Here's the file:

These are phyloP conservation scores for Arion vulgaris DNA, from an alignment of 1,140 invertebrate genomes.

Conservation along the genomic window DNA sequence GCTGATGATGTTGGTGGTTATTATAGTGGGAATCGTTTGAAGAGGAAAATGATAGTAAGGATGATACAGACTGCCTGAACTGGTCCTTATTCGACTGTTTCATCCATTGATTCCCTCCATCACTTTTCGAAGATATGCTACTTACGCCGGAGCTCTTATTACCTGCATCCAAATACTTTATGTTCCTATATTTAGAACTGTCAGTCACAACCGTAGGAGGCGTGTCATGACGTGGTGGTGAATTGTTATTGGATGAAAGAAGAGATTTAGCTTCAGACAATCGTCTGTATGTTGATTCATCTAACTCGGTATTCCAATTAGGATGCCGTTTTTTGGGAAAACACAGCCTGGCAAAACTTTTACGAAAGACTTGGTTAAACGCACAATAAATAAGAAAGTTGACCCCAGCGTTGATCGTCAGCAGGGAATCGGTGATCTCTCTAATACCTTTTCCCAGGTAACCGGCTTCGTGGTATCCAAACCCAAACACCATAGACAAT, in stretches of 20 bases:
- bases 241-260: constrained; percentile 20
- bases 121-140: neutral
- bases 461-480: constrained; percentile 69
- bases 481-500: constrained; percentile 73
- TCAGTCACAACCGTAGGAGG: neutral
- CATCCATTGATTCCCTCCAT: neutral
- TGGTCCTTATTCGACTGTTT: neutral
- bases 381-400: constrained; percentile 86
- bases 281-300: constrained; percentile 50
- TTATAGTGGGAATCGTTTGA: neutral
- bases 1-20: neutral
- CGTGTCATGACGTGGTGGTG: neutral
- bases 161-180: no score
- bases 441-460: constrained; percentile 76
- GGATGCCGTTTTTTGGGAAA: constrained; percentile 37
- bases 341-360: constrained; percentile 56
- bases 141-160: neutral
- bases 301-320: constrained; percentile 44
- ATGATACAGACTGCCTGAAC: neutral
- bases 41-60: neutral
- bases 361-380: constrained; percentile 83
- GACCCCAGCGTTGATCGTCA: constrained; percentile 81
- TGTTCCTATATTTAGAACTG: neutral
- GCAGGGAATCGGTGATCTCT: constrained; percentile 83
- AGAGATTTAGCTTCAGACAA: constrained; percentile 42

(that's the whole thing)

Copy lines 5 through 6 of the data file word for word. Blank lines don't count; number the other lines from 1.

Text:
- bases 461-480: constrained; percentile 69
- bases 481-500: constrained; percentile 73